Schnaible was strong in voice during his lengthy aria of rage during the mighty third-act aria, Vedrò mentr'io sospiro — sung after he realizes he's been duped by Figaro and Susanna. It was Schnaible's ensemble numbers however that impressed me the most, such as in his charming duet with Susanna (Crudel! Perchè finora), where he believes she will at last succumb to his advances, and during the attractive second-act trios with the Countess and Susanna. When in the end Schnaible turns to the Countess and begs her forgiveness, it's not empty words we hear but a sincere expression of a man who is truly remorseful.
Soprano Lyubov Petrova crafted a visually appealing Susanna and sang well throughout the afternoon, culminating in a tender and delicate Deh vieni, non tardar — her signature fourth-act aria that proved one of the highlights of the production. Still, the dark and thickly textured timbre of Petrova's voice tended to obscure her vowels, making diction unintelligible at times and muddying the balance of voices during ensemble numbers, such as in the sharp-tongued first-act duet with Marcellina (Via resti servita).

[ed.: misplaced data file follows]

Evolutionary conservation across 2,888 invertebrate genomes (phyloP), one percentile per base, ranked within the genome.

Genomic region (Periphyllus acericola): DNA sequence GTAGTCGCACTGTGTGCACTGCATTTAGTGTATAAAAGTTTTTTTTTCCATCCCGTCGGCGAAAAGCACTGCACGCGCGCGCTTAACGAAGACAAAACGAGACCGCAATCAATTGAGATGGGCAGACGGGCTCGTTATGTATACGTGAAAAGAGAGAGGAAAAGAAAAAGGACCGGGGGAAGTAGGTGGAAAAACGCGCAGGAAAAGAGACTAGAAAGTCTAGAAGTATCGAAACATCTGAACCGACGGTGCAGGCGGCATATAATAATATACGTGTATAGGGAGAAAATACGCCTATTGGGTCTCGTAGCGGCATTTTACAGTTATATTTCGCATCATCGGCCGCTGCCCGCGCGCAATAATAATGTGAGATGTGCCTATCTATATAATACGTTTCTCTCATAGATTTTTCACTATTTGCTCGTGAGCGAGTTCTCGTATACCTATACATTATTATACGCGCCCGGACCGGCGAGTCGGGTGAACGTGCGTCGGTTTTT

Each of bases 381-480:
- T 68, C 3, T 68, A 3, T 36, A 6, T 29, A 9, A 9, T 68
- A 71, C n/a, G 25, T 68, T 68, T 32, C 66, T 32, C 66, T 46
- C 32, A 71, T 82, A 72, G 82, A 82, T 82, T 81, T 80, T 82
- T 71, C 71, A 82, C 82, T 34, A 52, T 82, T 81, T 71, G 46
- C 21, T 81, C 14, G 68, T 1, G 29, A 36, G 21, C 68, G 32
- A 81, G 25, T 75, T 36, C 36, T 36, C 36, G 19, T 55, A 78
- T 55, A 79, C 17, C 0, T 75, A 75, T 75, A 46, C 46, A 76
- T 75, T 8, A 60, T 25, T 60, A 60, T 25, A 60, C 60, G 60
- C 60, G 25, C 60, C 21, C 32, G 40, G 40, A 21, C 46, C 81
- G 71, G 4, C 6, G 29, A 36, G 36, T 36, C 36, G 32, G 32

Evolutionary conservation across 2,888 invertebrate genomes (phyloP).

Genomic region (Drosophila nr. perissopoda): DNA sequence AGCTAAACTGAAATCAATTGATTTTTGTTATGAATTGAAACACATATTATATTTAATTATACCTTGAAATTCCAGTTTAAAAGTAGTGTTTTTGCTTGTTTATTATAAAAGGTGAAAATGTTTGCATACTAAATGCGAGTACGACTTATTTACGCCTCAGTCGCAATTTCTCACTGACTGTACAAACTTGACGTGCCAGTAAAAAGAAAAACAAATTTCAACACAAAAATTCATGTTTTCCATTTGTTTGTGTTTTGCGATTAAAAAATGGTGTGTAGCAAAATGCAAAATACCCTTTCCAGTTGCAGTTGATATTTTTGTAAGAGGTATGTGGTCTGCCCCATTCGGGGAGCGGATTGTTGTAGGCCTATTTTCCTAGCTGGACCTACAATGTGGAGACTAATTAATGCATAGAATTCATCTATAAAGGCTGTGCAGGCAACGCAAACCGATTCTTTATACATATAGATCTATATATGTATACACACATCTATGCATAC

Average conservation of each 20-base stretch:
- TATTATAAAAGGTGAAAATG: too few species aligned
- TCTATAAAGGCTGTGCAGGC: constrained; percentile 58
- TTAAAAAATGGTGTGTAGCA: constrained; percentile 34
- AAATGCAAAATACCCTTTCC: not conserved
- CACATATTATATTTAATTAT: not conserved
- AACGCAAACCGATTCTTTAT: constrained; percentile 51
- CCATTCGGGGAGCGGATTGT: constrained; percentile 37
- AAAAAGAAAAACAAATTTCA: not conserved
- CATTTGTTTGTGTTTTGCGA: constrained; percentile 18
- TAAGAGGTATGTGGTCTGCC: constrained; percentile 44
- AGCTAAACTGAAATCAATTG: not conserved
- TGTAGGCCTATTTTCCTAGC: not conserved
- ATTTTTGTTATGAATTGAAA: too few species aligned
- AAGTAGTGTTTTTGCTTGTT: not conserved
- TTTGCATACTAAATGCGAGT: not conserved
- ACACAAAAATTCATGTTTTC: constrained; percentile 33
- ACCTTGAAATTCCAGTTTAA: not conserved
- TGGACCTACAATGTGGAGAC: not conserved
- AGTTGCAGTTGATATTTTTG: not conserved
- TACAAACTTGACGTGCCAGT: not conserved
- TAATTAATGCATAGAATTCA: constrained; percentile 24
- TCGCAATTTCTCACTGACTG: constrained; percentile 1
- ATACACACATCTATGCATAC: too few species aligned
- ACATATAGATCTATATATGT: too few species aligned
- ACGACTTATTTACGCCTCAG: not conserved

I would love to hear Petrova sing Venite, inginocchiatevi one more time — only without being rushed by conductor David Angus, who appeared to be in a hurry throughout the performance. This delightful aria, in which Susanna playfully dresses the page Cherubino in women's clothes while coaching him on girlish mannerisms, deserved a better fate.
As the Countess Almaviva, Caitlyn Lynch sang in an exquisite, dignified soprano that underscored not only her elevated station in life as the Count's wife, but also her character's virtue and integrity.
As an actress, Lynch played her part to perfection — forging a sympathetic character who remained steadfast and loyal to her husband though all the lies and deception, and ultimately choosing to pardon him in the end after he begs her forgiveness. Although Lynch's phrases were obscured by too fast a tempo in her second-act Porgi, amor, her vocal talents shined forth during her signature third-act Dove sono, which was gently delivered with great nuance of phrasing — particularly at the recapitulation, where Lynch repeated the main theme in a soft, sweet whisper.